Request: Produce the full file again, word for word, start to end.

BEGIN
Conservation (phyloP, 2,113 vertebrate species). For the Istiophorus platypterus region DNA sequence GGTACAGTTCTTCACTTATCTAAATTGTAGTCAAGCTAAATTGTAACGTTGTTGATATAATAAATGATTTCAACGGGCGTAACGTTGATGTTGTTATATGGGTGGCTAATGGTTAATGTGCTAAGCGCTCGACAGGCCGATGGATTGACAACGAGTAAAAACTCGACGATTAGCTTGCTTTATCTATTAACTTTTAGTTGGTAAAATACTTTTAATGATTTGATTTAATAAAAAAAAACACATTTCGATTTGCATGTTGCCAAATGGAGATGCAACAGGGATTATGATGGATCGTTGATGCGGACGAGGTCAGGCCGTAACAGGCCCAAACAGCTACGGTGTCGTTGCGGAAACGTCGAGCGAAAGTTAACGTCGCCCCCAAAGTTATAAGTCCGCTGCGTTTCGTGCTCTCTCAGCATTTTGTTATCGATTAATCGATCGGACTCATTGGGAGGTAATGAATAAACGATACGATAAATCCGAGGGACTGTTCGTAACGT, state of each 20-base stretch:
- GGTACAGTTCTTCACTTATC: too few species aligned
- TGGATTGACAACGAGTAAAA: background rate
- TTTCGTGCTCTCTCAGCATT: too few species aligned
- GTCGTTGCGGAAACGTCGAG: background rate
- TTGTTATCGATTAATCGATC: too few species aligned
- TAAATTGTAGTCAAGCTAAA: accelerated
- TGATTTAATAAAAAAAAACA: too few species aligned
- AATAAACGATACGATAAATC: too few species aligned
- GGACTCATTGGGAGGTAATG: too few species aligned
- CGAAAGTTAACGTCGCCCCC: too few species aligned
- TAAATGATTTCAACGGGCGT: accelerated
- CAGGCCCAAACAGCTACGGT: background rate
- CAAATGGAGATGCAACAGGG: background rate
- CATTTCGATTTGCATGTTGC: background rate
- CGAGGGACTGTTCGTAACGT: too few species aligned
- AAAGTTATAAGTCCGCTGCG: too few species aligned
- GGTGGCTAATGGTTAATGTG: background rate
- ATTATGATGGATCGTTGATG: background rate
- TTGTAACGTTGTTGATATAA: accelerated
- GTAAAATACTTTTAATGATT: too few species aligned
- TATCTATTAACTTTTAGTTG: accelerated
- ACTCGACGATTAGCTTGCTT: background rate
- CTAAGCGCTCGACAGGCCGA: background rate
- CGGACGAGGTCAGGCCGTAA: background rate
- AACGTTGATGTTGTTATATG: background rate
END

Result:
Conservation (phyloP, 2,113 vertebrate species). For the Istiophorus platypterus region DNA sequence GGTACAGTTCTTCACTTATCTAAATTGTAGTCAAGCTAAATTGTAACGTTGTTGATATAATAAATGATTTCAACGGGCGTAACGTTGATGTTGTTATATGGGTGGCTAATGGTTAATGTGCTAAGCGCTCGACAGGCCGATGGATTGACAACGAGTAAAAACTCGACGATTAGCTTGCTTTATCTATTAACTTTTAGTTGGTAAAATACTTTTAATGATTTGATTTAATAAAAAAAAACACATTTCGATTTGCATGTTGCCAAATGGAGATGCAACAGGGATTATGATGGATCGTTGATGCGGACGAGGTCAGGCCGTAACAGGCCCAAACAGCTACGGTGTCGTTGCGGAAACGTCGAGCGAAAGTTAACGTCGCCCCCAAAGTTATAAGTCCGCTGCGTTTCGTGCTCTCTCAGCATTTTGTTATCGATTAATCGATCGGACTCATTGGGAGGTAATGAATAAACGATACGATAAATCCGAGGGACTGTTCGTAACGT, state of each 20-base stretch:
- GGTACAGTTCTTCACTTATC: too few species aligned
- TGGATTGACAACGAGTAAAA: background rate
- TTTCGTGCTCTCTCAGCATT: too few species aligned
- GTCGTTGCGGAAACGTCGAG: background rate
- TTGTTATCGATTAATCGATC: too few species aligned
- TAAATTGTAGTCAAGCTAAA: accelerated
- TGATTTAATAAAAAAAAACA: too few species aligned
- AATAAACGATACGATAAATC: too few species aligned
- GGACTCATTGGGAGGTAATG: too few species aligned
- CGAAAGTTAACGTCGCCCCC: too few species aligned
- TAAATGATTTCAACGGGCGT: accelerated
- CAGGCCCAAACAGCTACGGT: background rate
- CAAATGGAGATGCAACAGGG: background rate
- CATTTCGATTTGCATGTTGC: background rate
- CGAGGGACTGTTCGTAACGT: too few species aligned
- AAAGTTATAAGTCCGCTGCG: too few species aligned
- GGTGGCTAATGGTTAATGTG: background rate
- ATTATGATGGATCGTTGATG: background rate
- TTGTAACGTTGTTGATATAA: accelerated
- GTAAAATACTTTTAATGATT: too few species aligned
- TATCTATTAACTTTTAGTTG: accelerated
- ACTCGACGATTAGCTTGCTT: background rate
- CTAAGCGCTCGACAGGCCGA: background rate
- CGGACGAGGTCAGGCCGTAA: background rate
- AACGTTGATGTTGTTATATG: background rate